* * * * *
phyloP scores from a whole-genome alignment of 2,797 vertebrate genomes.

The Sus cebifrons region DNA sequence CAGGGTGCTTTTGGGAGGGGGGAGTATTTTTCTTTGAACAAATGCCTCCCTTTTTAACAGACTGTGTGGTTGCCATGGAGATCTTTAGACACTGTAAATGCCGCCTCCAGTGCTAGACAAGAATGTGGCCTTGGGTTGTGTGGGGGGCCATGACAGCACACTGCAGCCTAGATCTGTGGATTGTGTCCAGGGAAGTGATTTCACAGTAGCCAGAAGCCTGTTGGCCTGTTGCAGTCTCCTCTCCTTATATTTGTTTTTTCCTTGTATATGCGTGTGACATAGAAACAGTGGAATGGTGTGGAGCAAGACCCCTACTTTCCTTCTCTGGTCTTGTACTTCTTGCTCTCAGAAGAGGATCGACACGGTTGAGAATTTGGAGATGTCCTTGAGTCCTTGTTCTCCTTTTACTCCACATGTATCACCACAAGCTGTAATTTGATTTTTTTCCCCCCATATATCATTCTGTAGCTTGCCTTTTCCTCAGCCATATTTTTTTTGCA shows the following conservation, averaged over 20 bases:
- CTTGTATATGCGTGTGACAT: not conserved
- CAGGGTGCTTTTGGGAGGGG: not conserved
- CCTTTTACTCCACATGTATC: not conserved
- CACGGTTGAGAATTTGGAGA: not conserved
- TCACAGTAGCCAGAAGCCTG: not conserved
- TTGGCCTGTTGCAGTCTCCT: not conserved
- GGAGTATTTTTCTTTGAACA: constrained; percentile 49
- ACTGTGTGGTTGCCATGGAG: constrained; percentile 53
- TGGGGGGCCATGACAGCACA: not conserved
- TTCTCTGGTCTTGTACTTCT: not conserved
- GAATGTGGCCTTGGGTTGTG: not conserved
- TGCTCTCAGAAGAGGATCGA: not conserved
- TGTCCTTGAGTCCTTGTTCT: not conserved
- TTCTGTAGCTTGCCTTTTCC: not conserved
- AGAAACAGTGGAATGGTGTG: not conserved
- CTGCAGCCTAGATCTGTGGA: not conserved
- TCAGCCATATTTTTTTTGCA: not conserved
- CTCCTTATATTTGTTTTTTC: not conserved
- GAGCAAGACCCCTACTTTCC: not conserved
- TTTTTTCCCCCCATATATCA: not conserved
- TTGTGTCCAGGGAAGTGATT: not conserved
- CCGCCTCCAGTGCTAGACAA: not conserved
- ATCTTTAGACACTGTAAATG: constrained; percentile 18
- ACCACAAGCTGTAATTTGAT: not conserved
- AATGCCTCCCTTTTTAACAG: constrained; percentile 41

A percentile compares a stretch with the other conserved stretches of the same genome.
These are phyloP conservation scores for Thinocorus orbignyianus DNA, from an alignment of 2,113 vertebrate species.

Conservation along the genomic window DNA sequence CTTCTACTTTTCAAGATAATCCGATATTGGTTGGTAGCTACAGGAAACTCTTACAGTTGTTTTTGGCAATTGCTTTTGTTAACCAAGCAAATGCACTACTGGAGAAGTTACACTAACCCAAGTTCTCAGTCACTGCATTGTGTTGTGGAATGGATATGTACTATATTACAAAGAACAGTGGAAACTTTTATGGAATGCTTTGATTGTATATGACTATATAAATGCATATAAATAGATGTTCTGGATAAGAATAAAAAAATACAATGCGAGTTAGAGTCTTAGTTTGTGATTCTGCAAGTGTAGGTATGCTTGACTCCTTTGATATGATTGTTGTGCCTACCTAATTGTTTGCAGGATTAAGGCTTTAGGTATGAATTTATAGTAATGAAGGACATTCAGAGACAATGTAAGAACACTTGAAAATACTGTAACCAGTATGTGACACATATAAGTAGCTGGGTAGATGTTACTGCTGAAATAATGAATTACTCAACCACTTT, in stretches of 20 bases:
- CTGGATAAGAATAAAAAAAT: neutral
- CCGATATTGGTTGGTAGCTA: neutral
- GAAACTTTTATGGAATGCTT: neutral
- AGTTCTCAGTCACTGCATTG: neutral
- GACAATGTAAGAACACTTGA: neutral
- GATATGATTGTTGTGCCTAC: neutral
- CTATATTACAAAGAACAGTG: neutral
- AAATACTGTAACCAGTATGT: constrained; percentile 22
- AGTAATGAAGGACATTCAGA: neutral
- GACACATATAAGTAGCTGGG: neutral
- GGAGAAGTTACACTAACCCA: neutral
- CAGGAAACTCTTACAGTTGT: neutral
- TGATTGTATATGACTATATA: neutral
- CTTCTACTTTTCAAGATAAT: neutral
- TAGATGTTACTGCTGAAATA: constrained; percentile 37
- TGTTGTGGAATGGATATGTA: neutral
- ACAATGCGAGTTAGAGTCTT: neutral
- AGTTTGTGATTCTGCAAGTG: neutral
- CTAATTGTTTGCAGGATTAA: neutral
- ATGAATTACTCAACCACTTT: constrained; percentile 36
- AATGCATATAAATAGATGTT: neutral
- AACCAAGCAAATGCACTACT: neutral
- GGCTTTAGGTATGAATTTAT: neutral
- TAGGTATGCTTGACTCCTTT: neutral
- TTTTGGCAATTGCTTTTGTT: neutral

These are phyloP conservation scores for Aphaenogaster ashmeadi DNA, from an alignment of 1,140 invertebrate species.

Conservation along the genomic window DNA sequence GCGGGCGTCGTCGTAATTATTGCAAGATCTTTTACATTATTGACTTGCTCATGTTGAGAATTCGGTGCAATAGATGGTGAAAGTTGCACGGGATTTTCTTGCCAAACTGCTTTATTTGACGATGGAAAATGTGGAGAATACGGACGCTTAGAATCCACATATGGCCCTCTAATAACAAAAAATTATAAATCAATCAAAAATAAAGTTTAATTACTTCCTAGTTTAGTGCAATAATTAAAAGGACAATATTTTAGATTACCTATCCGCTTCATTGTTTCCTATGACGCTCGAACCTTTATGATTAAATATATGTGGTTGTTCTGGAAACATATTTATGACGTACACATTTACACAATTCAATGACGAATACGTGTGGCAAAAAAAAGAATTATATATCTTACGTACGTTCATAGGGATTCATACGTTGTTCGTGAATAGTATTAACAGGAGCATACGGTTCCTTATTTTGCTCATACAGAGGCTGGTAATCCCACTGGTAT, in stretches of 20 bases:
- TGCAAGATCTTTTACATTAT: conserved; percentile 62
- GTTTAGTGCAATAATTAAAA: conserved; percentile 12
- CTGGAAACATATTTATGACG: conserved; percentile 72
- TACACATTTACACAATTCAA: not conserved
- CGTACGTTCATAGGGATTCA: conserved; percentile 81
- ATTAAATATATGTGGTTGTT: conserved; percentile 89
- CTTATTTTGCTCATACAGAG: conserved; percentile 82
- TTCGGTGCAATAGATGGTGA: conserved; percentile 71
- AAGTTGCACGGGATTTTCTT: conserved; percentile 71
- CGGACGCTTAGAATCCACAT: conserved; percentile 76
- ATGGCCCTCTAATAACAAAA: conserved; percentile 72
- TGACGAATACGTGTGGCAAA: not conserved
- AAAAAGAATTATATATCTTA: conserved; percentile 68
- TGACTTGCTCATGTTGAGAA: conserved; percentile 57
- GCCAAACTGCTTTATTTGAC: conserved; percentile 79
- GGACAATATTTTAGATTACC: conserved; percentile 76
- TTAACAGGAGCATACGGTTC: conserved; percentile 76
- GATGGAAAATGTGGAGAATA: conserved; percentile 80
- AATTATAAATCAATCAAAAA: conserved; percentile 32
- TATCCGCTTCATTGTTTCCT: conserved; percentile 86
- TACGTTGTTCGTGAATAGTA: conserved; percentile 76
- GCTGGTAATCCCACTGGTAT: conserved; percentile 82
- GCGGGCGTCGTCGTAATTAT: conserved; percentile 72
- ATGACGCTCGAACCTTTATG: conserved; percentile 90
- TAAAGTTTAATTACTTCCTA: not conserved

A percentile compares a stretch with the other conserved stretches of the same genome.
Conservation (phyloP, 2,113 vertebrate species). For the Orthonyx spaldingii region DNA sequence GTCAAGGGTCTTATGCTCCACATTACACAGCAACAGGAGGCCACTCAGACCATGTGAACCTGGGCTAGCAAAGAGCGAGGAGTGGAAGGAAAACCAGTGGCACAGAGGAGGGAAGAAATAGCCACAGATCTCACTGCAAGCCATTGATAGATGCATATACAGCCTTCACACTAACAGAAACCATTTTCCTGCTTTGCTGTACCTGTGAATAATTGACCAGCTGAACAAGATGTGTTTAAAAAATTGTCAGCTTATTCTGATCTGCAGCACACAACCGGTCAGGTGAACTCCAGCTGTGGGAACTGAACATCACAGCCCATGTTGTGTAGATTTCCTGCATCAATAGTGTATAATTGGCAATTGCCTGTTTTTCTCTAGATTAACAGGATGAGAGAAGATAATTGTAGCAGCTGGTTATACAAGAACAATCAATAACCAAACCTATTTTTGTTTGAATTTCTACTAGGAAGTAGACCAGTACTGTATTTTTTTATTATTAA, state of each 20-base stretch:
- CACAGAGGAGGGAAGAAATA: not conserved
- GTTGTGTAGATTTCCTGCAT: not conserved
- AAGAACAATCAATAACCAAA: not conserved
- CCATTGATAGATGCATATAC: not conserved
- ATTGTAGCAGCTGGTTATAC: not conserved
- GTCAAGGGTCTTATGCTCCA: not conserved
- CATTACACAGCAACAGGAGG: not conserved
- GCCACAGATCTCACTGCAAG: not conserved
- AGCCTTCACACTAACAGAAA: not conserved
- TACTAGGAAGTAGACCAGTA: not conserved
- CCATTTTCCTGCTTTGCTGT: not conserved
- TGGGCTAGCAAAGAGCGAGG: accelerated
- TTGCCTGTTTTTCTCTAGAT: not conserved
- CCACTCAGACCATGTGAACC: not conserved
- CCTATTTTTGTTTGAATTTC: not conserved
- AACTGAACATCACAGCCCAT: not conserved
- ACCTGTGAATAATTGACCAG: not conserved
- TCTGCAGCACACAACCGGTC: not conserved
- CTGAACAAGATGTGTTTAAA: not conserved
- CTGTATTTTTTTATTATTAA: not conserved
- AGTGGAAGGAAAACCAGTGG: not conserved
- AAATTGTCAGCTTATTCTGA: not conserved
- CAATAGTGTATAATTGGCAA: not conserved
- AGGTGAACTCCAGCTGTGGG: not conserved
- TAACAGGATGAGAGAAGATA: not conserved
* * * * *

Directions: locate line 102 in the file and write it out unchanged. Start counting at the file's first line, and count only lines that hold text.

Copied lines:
- TCTGCAGCACACAACCGGTC: not conserved